About 30 striking junior doctors and supporters protested outside Health Minister David Clark’s office at midday on Monday.
Junior doctor Courtney Brown said: ‘The point of this fifth strike is to ensure we get a settlement at the end of that process.’
The doctors cancelled a strike planned for 15-18 April over technical problems, before voting on an unpredecented five-day strike starting 29 April.
They have held four two-day strikes since mid January.
Munro said: ‘The clawbacks that the DHBs have put on the table they are showing no sign at this stage of removing.
‘And that is a simple impact that could see a much swifter move to settlement of this long-running dispute.’
Doctor Ivan Popovich said: ‘We know we are going to work long hours but all we want in return is to maintain what we’ve fought to achieve for the last long while in our contract and not have that eroded or taken away.’
At Auckland, emergency department doctor Christina Vanderboor warned that the proposed changes would be dangerous: ‘You’re trying to make decisions and you’re trying to focus on reading an ECG or reading lab results and you really have to focus your brain.’
Nurses are on the doctors’ side, with the Nurses Union’s industrial advisor, Lesley Harry, urging DHBs to settle the row.
‘We don’t support unsafe rostering practices. We’re aware that junior doctors have, over a long, very long period of time, worked excessive hours,’ she said.
There is a broadening demographic entering the profession, from diverse backgrounds, and although pay can be good at consultant and GP level, at the resident doctor stage many owe hundreds of thousands of dollars in student loans, after attending university study lasting between six and ten years.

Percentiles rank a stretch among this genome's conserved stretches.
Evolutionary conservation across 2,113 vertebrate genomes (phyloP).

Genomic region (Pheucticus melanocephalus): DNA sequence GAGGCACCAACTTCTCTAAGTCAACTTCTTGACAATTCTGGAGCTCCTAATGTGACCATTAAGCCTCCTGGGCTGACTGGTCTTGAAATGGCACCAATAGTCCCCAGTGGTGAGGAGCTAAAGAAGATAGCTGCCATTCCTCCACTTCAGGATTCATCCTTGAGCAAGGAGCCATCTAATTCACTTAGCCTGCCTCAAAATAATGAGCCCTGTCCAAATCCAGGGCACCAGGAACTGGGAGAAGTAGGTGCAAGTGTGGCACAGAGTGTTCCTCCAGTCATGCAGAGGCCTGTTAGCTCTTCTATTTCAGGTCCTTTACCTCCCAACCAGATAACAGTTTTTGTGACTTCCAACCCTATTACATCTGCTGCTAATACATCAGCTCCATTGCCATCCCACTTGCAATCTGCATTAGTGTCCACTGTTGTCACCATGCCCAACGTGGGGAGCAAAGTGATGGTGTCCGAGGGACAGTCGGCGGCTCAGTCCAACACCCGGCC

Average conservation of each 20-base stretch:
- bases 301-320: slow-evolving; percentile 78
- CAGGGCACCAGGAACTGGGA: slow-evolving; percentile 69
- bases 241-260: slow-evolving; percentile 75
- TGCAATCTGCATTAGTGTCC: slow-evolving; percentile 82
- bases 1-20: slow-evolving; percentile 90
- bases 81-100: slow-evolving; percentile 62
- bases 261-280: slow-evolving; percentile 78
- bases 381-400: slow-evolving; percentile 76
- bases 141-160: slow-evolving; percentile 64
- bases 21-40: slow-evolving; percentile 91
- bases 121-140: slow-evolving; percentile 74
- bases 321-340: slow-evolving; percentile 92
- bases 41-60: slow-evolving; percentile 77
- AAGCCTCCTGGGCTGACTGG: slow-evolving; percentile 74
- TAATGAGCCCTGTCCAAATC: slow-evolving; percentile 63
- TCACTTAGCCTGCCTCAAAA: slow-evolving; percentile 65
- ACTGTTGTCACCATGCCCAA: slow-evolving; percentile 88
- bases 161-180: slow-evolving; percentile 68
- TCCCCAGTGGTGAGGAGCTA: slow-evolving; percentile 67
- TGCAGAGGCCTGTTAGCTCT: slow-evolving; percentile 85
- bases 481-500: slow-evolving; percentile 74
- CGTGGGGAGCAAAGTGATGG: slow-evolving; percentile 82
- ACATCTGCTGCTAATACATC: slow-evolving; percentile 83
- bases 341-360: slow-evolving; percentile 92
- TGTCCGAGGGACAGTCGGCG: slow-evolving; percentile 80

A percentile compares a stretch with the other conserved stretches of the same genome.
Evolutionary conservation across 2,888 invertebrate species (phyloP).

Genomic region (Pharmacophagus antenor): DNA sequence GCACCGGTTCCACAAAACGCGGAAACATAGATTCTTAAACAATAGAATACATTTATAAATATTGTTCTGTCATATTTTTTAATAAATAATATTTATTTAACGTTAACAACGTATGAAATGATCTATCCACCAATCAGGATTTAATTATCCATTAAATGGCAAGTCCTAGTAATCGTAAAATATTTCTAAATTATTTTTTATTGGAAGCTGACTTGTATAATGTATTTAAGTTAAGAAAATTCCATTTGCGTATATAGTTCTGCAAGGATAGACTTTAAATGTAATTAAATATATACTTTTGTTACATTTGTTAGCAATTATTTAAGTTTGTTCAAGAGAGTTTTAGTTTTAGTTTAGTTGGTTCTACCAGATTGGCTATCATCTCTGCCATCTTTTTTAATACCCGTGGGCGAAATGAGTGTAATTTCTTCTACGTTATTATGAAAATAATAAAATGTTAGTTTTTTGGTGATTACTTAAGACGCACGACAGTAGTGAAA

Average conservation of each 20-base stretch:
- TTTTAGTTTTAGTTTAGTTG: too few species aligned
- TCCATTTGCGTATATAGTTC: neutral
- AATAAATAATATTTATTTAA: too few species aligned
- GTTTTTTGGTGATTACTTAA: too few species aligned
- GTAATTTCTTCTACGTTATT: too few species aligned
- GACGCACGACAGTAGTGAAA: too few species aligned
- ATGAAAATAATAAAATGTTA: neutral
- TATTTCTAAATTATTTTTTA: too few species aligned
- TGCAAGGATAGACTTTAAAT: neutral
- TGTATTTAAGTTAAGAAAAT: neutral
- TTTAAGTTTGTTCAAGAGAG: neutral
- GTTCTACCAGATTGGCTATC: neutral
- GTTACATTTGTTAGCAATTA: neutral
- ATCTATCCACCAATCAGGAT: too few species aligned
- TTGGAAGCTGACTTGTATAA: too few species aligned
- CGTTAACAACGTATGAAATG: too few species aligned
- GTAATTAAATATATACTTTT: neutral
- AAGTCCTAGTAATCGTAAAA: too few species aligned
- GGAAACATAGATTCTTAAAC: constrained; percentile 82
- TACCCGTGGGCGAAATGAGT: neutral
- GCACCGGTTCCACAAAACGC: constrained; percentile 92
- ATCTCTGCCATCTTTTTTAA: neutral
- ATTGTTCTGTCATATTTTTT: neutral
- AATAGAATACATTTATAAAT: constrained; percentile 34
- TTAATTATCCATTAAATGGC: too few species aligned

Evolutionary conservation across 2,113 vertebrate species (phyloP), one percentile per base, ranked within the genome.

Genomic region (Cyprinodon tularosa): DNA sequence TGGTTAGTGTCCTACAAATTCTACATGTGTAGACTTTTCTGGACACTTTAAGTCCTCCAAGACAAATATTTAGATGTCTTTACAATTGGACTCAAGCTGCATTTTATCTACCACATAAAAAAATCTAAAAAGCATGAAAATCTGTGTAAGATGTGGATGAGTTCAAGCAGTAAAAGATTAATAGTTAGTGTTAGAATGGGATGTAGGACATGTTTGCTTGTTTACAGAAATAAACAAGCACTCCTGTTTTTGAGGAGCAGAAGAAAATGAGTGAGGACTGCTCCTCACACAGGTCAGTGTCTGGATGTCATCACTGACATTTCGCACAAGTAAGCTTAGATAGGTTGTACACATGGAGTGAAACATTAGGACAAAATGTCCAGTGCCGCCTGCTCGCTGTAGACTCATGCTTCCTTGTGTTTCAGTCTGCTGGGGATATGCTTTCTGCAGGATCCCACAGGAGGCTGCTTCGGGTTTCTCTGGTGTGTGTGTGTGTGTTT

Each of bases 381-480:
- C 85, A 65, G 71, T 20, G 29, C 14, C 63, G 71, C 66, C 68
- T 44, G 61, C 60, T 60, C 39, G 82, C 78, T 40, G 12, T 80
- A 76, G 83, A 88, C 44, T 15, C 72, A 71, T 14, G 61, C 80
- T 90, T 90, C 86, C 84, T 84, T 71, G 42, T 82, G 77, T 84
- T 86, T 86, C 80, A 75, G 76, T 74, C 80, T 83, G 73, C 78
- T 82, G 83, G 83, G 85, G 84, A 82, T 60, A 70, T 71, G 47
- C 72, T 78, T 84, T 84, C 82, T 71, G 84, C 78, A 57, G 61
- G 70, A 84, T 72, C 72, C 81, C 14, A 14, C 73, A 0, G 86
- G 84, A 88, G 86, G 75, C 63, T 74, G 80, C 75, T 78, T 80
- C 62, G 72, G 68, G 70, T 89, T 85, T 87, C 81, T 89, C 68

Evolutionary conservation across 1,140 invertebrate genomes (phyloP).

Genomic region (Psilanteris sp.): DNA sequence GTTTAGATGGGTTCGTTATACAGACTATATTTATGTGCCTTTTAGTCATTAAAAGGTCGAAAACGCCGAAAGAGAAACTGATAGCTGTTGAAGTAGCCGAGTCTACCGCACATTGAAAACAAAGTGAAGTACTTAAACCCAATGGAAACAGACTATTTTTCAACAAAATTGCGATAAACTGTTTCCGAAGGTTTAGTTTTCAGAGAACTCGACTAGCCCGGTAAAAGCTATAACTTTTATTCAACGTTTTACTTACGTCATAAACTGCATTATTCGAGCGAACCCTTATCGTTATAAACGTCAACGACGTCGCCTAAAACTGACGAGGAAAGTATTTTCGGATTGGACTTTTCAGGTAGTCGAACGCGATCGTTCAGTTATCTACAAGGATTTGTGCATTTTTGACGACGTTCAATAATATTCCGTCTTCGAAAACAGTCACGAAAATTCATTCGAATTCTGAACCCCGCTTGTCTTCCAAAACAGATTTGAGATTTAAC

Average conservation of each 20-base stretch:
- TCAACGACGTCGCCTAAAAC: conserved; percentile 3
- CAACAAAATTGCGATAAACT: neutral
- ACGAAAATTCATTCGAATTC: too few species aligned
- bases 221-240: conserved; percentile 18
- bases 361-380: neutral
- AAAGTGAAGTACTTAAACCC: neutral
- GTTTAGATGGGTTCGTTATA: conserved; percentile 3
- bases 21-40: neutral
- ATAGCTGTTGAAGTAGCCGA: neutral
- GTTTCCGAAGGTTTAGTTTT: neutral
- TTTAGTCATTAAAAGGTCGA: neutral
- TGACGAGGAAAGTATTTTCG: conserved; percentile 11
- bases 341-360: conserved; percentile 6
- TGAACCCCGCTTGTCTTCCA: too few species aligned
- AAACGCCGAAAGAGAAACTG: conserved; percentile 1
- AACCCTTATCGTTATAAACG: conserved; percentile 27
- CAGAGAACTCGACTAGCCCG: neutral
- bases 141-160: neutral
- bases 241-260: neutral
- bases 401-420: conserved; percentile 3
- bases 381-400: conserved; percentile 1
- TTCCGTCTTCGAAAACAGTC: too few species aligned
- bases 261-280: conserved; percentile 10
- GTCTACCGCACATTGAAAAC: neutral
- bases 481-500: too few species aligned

Many have families, partners who have their own careers and school age (and sometimes university age) children. Frequently moving around the country to meet training requirements, their lives can be peripatetic and disrupted.
Study for specialty exams can pose major challenges to individual wellbeing, and family life, and is associated with high levels of psychological distress.
Doctors have a very high rate of suicide compared to the general population.
Shift work is well recognised to be detrimental to health, with night shift workers at higher risk of depression, high blood pressure, obesity and cancer.
Long hours and sleep deprivation places both doctors, and the patients they care for, at risk.
With a readiness to strike that is unusual among doctors’ unions worldwide, and other health unions locally, the RDA has been extremely successful in improving working conditions for junior doctors.
Junior doctors have won reduced overall working hours, limits on the number of consecutive day and night shifts that can be worked, protections around rest time, reimbursement of the substantial costs of post-graduate training, and security of employment, as well as consultation on safer staffing and roster design.